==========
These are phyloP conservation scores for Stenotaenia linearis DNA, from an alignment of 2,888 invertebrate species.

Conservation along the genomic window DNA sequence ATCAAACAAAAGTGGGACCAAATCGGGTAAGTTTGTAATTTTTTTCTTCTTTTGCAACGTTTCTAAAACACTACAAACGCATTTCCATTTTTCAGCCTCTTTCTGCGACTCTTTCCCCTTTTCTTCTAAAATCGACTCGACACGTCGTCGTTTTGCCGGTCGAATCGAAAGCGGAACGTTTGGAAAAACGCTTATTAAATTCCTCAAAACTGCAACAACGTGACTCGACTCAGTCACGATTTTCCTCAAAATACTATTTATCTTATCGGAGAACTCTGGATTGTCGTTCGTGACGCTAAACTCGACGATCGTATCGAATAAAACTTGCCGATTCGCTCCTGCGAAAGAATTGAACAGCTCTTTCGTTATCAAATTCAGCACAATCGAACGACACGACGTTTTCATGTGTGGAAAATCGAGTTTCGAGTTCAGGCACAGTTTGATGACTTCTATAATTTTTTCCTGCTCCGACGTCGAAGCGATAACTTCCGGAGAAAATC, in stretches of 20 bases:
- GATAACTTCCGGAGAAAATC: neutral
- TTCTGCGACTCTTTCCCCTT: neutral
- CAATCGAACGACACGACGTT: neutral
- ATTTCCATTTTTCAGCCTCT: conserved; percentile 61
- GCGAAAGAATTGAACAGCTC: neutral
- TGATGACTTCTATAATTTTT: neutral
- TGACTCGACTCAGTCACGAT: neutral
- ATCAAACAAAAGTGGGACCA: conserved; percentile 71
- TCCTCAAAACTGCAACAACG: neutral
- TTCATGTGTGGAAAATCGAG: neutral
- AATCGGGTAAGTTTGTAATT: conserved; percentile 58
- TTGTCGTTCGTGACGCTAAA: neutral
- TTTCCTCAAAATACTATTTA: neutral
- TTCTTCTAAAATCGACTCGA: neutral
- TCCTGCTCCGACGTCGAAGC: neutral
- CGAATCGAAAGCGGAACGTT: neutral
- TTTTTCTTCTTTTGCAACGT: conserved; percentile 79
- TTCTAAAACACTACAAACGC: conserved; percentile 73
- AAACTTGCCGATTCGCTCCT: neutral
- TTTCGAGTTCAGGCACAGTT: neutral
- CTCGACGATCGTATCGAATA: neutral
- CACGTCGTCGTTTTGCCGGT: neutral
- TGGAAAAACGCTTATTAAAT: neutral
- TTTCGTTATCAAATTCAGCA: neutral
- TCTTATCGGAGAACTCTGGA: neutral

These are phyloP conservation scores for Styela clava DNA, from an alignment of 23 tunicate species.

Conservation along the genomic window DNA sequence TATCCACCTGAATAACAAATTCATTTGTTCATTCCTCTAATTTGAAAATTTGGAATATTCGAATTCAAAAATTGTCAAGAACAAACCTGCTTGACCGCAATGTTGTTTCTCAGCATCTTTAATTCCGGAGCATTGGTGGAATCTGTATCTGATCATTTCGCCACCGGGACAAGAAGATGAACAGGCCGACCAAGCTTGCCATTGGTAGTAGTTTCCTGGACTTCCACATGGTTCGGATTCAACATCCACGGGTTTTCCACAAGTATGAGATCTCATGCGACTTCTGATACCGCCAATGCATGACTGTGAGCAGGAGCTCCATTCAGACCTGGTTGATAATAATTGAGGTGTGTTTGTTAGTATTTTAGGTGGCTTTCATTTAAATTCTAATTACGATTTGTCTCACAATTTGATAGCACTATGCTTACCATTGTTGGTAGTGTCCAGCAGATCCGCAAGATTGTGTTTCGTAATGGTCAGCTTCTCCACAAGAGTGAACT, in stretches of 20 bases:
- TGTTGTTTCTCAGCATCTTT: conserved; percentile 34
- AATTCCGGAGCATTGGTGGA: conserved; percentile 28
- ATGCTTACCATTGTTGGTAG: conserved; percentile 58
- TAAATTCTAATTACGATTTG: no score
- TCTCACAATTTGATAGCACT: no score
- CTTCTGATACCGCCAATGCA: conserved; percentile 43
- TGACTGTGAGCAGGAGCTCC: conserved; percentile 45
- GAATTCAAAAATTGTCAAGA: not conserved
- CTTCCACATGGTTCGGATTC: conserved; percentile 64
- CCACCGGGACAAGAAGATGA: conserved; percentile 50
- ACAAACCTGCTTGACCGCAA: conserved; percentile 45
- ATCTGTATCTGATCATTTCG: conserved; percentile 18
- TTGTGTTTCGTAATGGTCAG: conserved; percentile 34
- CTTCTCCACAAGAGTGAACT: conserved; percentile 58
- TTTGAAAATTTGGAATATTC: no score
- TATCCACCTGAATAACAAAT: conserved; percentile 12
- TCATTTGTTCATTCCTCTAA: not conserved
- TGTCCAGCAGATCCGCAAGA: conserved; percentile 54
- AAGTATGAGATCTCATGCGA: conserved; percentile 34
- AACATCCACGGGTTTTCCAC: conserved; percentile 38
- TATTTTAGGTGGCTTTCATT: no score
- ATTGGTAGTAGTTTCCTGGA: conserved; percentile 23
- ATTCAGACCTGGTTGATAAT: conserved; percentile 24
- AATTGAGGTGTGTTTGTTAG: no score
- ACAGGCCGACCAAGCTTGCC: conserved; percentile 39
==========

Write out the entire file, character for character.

These are phyloP conservation scores for Stenotaenia linearis DNA, from an alignment of 2,888 invertebrate species.

Conservation along the genomic window DNA sequence ATCAAACAAAAGTGGGACCAAATCGGGTAAGTTTGTAATTTTTTTCTTCTTTTGCAACGTTTCTAAAACACTACAAACGCATTTCCATTTTTCAGCCTCTTTCTGCGACTCTTTCCCCTTTTCTTCTAAAATCGACTCGACACGTCGTCGTTTTGCCGGTCGAATCGAAAGCGGAACGTTTGGAAAAACGCTTATTAAATTCCTCAAAACTGCAACAACGTGACTCGACTCAGTCACGATTTTCCTCAAAATACTATTTATCTTATCGGAGAACTCTGGATTGTCGTTCGTGACGCTAAACTCGACGATCGTATCGAATAAAACTTGCCGATTCGCTCCTGCGAAAGAATTGAACAGCTCTTTCGTTATCAAATTCAGCACAATCGAACGACACGACGTTTTCATGTGTGGAAAATCGAGTTTCGAGTTCAGGCACAGTTTGATGACTTCTATAATTTTTTCCTGCTCCGACGTCGAAGCGATAACTTCCGGAGAAAATC, in stretches of 20 bases:
- GATAACTTCCGGAGAAAATC: neutral
- TTCTGCGACTCTTTCCCCTT: neutral
- CAATCGAACGACACGACGTT: neutral
- ATTTCCATTTTTCAGCCTCT: conserved; percentile 61
- GCGAAAGAATTGAACAGCTC: neutral
- TGATGACTTCTATAATTTTT: neutral
- TGACTCGACTCAGTCACGAT: neutral
- ATCAAACAAAAGTGGGACCA: conserved; percentile 71
- TCCTCAAAACTGCAACAACG: neutral
- TTCATGTGTGGAAAATCGAG: neutral
- AATCGGGTAAGTTTGTAATT: conserved; percentile 58
- TTGTCGTTCGTGACGCTAAA: neutral
- TTTCCTCAAAATACTATTTA: neutral
- TTCTTCTAAAATCGACTCGA: neutral
- TCCTGCTCCGACGTCGAAGC: neutral
- CGAATCGAAAGCGGAACGTT: neutral
- TTTTTCTTCTTTTGCAACGT: conserved; percentile 79
- TTCTAAAACACTACAAACGC: conserved; percentile 73
- AAACTTGCCGATTCGCTCCT: neutral
- TTTCGAGTTCAGGCACAGTT: neutral
- CTCGACGATCGTATCGAATA: neutral
- CACGTCGTCGTTTTGCCGGT: neutral
- TGGAAAAACGCTTATTAAAT: neutral
- TTTCGTTATCAAATTCAGCA: neutral
- TCTTATCGGAGAACTCTGGA: neutral

These are phyloP conservation scores for Styela clava DNA, from an alignment of 23 tunicate species.

Conservation along the genomic window DNA sequence TATCCACCTGAATAACAAATTCATTTGTTCATTCCTCTAATTTGAAAATTTGGAATATTCGAATTCAAAAATTGTCAAGAACAAACCTGCTTGACCGCAATGTTGTTTCTCAGCATCTTTAATTCCGGAGCATTGGTGGAATCTGTATCTGATCATTTCGCCACCGGGACAAGAAGATGAACAGGCCGACCAAGCTTGCCATTGGTAGTAGTTTCCTGGACTTCCACATGGTTCGGATTCAACATCCACGGGTTTTCCACAAGTATGAGATCTCATGCGACTTCTGATACCGCCAATGCATGACTGTGAGCAGGAGCTCCATTCAGACCTGGTTGATAATAATTGAGGTGTGTTTGTTAGTATTTTAGGTGGCTTTCATTTAAATTCTAATTACGATTTGTCTCACAATTTGATAGCACTATGCTTACCATTGTTGGTAGTGTCCAGCAGATCCGCAAGATTGTGTTTCGTAATGGTCAGCTTCTCCACAAGAGTGAACT, in stretches of 20 bases:
- TGTTGTTTCTCAGCATCTTT: conserved; percentile 34
- AATTCCGGAGCATTGGTGGA: conserved; percentile 28
- ATGCTTACCATTGTTGGTAG: conserved; percentile 58
- TAAATTCTAATTACGATTTG: no score
- TCTCACAATTTGATAGCACT: no score
- CTTCTGATACCGCCAATGCA: conserved; percentile 43
- TGACTGTGAGCAGGAGCTCC: conserved; percentile 45
- GAATTCAAAAATTGTCAAGA: not conserved
- CTTCCACATGGTTCGGATTC: conserved; percentile 64
- CCACCGGGACAAGAAGATGA: conserved; percentile 50
- ACAAACCTGCTTGACCGCAA: conserved; percentile 45
- ATCTGTATCTGATCATTTCG: conserved; percentile 18
- TTGTGTTTCGTAATGGTCAG: conserved; percentile 34
- CTTCTCCACAAGAGTGAACT: conserved; percentile 58
- TTTGAAAATTTGGAATATTC: no score
- TATCCACCTGAATAACAAAT: conserved; percentile 12
- TCATTTGTTCATTCCTCTAA: not conserved
- TGTCCAGCAGATCCGCAAGA: conserved; percentile 54
- AAGTATGAGATCTCATGCGA: conserved; percentile 34
- AACATCCACGGGTTTTCCAC: conserved; percentile 38
- TATTTTAGGTGGCTTTCATT: no score
- ATTGGTAGTAGTTTCCTGGA: conserved; percentile 23
- ATTCAGACCTGGTTGATAAT: conserved; percentile 24
- AATTGAGGTGTGTTTGTTAG: no score
- ACAGGCCGACCAAGCTTGCC: conserved; percentile 39